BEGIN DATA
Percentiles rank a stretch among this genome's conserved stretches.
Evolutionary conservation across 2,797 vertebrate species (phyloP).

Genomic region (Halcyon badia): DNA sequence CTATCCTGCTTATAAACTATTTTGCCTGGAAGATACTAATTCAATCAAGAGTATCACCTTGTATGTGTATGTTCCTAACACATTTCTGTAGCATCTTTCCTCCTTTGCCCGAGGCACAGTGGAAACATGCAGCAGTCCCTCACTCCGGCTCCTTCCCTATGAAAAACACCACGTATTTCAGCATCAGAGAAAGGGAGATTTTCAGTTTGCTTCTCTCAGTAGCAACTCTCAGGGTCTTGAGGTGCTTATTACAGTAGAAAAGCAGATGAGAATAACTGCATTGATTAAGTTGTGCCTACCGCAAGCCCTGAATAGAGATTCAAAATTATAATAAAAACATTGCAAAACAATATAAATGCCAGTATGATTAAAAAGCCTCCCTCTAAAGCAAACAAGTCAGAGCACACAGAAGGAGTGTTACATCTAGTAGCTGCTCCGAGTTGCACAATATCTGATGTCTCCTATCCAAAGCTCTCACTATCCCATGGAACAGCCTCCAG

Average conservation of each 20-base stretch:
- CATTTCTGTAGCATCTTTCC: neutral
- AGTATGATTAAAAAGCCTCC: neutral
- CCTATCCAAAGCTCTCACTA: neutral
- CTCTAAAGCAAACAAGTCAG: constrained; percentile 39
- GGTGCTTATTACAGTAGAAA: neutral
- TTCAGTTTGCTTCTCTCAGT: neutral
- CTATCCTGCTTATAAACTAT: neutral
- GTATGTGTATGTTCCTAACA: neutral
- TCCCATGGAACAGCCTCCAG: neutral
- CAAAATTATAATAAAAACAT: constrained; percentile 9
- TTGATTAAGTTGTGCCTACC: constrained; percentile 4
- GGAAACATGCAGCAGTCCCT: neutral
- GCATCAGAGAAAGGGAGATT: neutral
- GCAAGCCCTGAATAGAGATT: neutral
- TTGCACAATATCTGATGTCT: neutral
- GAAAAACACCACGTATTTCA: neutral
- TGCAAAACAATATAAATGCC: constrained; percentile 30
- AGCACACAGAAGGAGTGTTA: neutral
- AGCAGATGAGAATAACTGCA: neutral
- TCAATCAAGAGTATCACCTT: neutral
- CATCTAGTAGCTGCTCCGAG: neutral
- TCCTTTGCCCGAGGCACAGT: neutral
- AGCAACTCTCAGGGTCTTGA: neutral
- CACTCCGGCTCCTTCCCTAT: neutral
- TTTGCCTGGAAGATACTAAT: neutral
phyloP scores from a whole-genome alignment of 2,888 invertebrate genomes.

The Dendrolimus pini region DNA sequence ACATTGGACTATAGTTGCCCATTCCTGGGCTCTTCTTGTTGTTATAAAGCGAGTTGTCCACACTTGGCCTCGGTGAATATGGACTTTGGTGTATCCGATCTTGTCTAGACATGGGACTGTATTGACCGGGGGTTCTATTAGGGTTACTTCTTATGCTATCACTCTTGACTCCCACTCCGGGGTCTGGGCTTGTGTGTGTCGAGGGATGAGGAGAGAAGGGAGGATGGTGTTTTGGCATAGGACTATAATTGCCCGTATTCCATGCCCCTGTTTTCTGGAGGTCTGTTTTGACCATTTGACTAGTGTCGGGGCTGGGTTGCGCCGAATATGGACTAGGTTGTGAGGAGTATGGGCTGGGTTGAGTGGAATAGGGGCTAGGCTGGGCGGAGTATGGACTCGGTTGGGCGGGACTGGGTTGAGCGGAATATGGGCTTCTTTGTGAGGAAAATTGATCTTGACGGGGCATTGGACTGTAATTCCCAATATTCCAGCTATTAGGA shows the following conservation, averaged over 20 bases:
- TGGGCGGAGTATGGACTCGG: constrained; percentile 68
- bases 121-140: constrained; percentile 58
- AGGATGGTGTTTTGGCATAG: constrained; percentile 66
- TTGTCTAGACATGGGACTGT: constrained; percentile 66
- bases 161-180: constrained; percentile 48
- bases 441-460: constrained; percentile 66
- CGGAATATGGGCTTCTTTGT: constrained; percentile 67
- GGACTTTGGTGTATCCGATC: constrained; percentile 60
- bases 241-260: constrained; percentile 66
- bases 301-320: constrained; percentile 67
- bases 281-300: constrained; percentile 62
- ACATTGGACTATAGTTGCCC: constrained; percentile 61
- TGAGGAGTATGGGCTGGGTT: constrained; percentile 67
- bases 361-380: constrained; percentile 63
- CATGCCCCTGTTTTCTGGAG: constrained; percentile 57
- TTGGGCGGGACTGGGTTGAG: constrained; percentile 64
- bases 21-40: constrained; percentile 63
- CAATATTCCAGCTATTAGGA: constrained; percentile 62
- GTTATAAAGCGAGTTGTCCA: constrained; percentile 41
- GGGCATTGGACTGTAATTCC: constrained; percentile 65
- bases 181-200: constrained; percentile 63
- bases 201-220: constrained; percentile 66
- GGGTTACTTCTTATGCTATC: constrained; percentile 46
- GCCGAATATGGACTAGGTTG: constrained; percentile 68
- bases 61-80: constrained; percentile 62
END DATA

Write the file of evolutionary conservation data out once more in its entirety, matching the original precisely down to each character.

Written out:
Percentiles rank a stretch among this genome's conserved stretches.
Evolutionary conservation across 2,797 vertebrate species (phyloP).

Genomic region (Halcyon badia): DNA sequence CTATCCTGCTTATAAACTATTTTGCCTGGAAGATACTAATTCAATCAAGAGTATCACCTTGTATGTGTATGTTCCTAACACATTTCTGTAGCATCTTTCCTCCTTTGCCCGAGGCACAGTGGAAACATGCAGCAGTCCCTCACTCCGGCTCCTTCCCTATGAAAAACACCACGTATTTCAGCATCAGAGAAAGGGAGATTTTCAGTTTGCTTCTCTCAGTAGCAACTCTCAGGGTCTTGAGGTGCTTATTACAGTAGAAAAGCAGATGAGAATAACTGCATTGATTAAGTTGTGCCTACCGCAAGCCCTGAATAGAGATTCAAAATTATAATAAAAACATTGCAAAACAATATAAATGCCAGTATGATTAAAAAGCCTCCCTCTAAAGCAAACAAGTCAGAGCACACAGAAGGAGTGTTACATCTAGTAGCTGCTCCGAGTTGCACAATATCTGATGTCTCCTATCCAAAGCTCTCACTATCCCATGGAACAGCCTCCAG

Average conservation of each 20-base stretch:
- CATTTCTGTAGCATCTTTCC: neutral
- AGTATGATTAAAAAGCCTCC: neutral
- CCTATCCAAAGCTCTCACTA: neutral
- CTCTAAAGCAAACAAGTCAG: constrained; percentile 39
- GGTGCTTATTACAGTAGAAA: neutral
- TTCAGTTTGCTTCTCTCAGT: neutral
- CTATCCTGCTTATAAACTAT: neutral
- GTATGTGTATGTTCCTAACA: neutral
- TCCCATGGAACAGCCTCCAG: neutral
- CAAAATTATAATAAAAACAT: constrained; percentile 9
- TTGATTAAGTTGTGCCTACC: constrained; percentile 4
- GGAAACATGCAGCAGTCCCT: neutral
- GCATCAGAGAAAGGGAGATT: neutral
- GCAAGCCCTGAATAGAGATT: neutral
- TTGCACAATATCTGATGTCT: neutral
- GAAAAACACCACGTATTTCA: neutral
- TGCAAAACAATATAAATGCC: constrained; percentile 30
- AGCACACAGAAGGAGTGTTA: neutral
- AGCAGATGAGAATAACTGCA: neutral
- TCAATCAAGAGTATCACCTT: neutral
- CATCTAGTAGCTGCTCCGAG: neutral
- TCCTTTGCCCGAGGCACAGT: neutral
- AGCAACTCTCAGGGTCTTGA: neutral
- CACTCCGGCTCCTTCCCTAT: neutral
- TTTGCCTGGAAGATACTAAT: neutral
phyloP scores from a whole-genome alignment of 2,888 invertebrate genomes.

The Dendrolimus pini region DNA sequence ACATTGGACTATAGTTGCCCATTCCTGGGCTCTTCTTGTTGTTATAAAGCGAGTTGTCCACACTTGGCCTCGGTGAATATGGACTTTGGTGTATCCGATCTTGTCTAGACATGGGACTGTATTGACCGGGGGTTCTATTAGGGTTACTTCTTATGCTATCACTCTTGACTCCCACTCCGGGGTCTGGGCTTGTGTGTGTCGAGGGATGAGGAGAGAAGGGAGGATGGTGTTTTGGCATAGGACTATAATTGCCCGTATTCCATGCCCCTGTTTTCTGGAGGTCTGTTTTGACCATTTGACTAGTGTCGGGGCTGGGTTGCGCCGAATATGGACTAGGTTGTGAGGAGTATGGGCTGGGTTGAGTGGAATAGGGGCTAGGCTGGGCGGAGTATGGACTCGGTTGGGCGGGACTGGGTTGAGCGGAATATGGGCTTCTTTGTGAGGAAAATTGATCTTGACGGGGCATTGGACTGTAATTCCCAATATTCCAGCTATTAGGA shows the following conservation, averaged over 20 bases:
- TGGGCGGAGTATGGACTCGG: constrained; percentile 68
- bases 121-140: constrained; percentile 58
- AGGATGGTGTTTTGGCATAG: constrained; percentile 66
- TTGTCTAGACATGGGACTGT: constrained; percentile 66
- bases 161-180: constrained; percentile 48
- bases 441-460: constrained; percentile 66
- CGGAATATGGGCTTCTTTGT: constrained; percentile 67
- GGACTTTGGTGTATCCGATC: constrained; percentile 60
- bases 241-260: constrained; percentile 66
- bases 301-320: constrained; percentile 67
- bases 281-300: constrained; percentile 62
- ACATTGGACTATAGTTGCCC: constrained; percentile 61
- TGAGGAGTATGGGCTGGGTT: constrained; percentile 67
- bases 361-380: constrained; percentile 63
- CATGCCCCTGTTTTCTGGAG: constrained; percentile 57
- TTGGGCGGGACTGGGTTGAG: constrained; percentile 64
- bases 21-40: constrained; percentile 63
- CAATATTCCAGCTATTAGGA: constrained; percentile 62
- GTTATAAAGCGAGTTGTCCA: constrained; percentile 41
- GGGCATTGGACTGTAATTCC: constrained; percentile 65
- bases 181-200: constrained; percentile 63
- bases 201-220: constrained; percentile 66
- GGGTTACTTCTTATGCTATC: constrained; percentile 46
- GCCGAATATGGACTAGGTTG: constrained; percentile 68
- bases 61-80: constrained; percentile 62